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Good-bye 2020: An End of the Year Wrap-up from DMR

As 2020 slowly draws to a close, I’d like to share with you one last monthly update on the work of Maine DMR before we close the books on a year of challenges.

Pat Keliher is the Commissioner of the Department of Marine Resources. DMR photo.

Policy and Management Bureau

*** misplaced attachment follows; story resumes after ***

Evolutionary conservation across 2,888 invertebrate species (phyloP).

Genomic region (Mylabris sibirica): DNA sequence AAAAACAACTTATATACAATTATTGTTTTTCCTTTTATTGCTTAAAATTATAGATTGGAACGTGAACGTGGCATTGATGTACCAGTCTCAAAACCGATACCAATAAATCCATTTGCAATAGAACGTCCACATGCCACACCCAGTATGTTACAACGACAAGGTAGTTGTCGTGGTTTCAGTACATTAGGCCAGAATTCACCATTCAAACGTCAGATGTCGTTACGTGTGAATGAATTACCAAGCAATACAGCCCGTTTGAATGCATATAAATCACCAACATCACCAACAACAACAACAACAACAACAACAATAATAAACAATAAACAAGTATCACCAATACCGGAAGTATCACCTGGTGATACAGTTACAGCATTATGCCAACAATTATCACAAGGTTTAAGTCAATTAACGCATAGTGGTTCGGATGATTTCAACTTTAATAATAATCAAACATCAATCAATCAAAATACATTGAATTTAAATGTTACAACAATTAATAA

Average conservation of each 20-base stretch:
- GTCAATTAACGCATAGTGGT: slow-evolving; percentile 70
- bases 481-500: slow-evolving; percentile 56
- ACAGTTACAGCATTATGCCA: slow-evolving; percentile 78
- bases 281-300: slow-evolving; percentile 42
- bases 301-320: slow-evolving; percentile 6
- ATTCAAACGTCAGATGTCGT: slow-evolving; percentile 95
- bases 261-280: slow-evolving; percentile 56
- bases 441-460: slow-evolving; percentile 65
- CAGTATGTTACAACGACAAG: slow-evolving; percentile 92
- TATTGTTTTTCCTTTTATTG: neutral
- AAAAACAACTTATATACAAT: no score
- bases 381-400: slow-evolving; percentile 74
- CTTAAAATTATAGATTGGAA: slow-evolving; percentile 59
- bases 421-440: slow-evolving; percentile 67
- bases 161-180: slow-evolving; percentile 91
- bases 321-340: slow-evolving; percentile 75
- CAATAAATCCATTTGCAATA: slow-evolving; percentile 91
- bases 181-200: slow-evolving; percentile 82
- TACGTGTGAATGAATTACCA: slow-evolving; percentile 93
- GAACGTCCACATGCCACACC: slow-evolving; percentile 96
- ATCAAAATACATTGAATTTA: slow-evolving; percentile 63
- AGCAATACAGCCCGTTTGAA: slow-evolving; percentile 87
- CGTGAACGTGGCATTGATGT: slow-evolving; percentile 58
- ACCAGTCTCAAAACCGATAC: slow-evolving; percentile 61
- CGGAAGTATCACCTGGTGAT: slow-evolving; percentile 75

The New England Fishery Management Council met on December 1-3 via webinar. Much of the current work of the Council is focused on identifying specifications for fishing year 2021, including catch limits for the federal scallop, whiting, and spiny dogfish fisheries. The Council did take final action on groundfish catch limits for FY2021 as a part of Framework 61. The Council will continue work on Framework 61 in January when it is slated to take final action on a redfish universal sector exemption. DMR has been auditing the data collected through the CARES Act application process. As we said in a recent email to industry, we received more than 2700 applications and appeals. We have confirmed the eligibility of the majority of applicants and we anticipate that ASMFC will mail checks to this group this week. The arrival of the checks will depend on how the Christmas season impacts the Postal Service. We are also working to resolve errors and other issues that have delayed processing of payments for the remaining 25% of applications. The remaining eligible applications will be advanced to ASMFC as soon as those situations have been resolved. We appreciate everyone’s patience as we work to ensure the accuracy of the applications. DMR will send updates when we know more about the timing of the second round of payments. Calls to check on payments only will slow the process so again, be patient and we will send periodic updates.  Additional coronavirus relief has been approved by Congress however it is much too early to know how NOAA will distribute relief money to the States. We will update the industries on this funding in early 2021. DMR announced the launch of the Maine Seafood branding and promotion initiative on December 9th and garnered positive press from local and national press as well as trade publications. There will be much more to come as we continue to develop the website,, and implement strategies to build consumer awareness and demand for Maine Seafood by helping people learn about, find and prepare the best seafood on the planet. DMR recently announced the latest winners of the state’s scallop license lottery. Ten individuals won eligibility to apply for a drag license and four were awarded a chance to apply for a dive license. Each has been notified and is responsible for applying for a license within 30 days of notification. The new licenses are the result of a limited entry system established by the legislature and implemented through regulation in June 2018. Recently the Atlantic States Marine Fisheries Commission made some adjustments in its striped bass Fishery Management Plan (FMP) that dealt with the use of circle hooks. Circle hooks have been required when fishing with bait for striped bass and bluefish in Maine for seven years. We added an exemption many years ago that allowed worms to be used on a J hook associated with a tube and worm rig. Maine continued to ask for this exemption, but it was caught up in a much larger exemption being pushed by Massachusetts that would have had impacts to the resource. At the end of the day the tube and warm exemption was removed from the FMP. Not only is this a problematic issue for many charter boat captains, it could impact sales of marine worms dug in Maine.  We will continue to work on this issue to make sure this proven conservation tool doesn’t have unintended consequences with the worm industry. As you are likely aware Governor Mills has supported an offshore wind initiative for the Gulf of Maine that involves the state applying for a research lease. We understand the concern and angst from such a discussion and we also recognize that the timing of feedback around siting and the layout of a 12-turbine research lease will be challenging in the face of Covid-19 and the need for social distancing. We will do our very best to work with you and our hope is that we will see some positive news regarding Covid-19 which will allow for some small, socially-distanced meetings after the first of the year.  The Governor’s Energy Office is the lead on this project, and I would encourage you to visit their website for information. DMR will provide updated information on our website as well and will send email notices about any future meetings.  DMR’s role in this effort is to ensure the best available science and data is being used.  We will also be developing a set of research priories to help the state better understand the impacts to both the resource and to industries that need to access the areas that will be the focus of a research lease.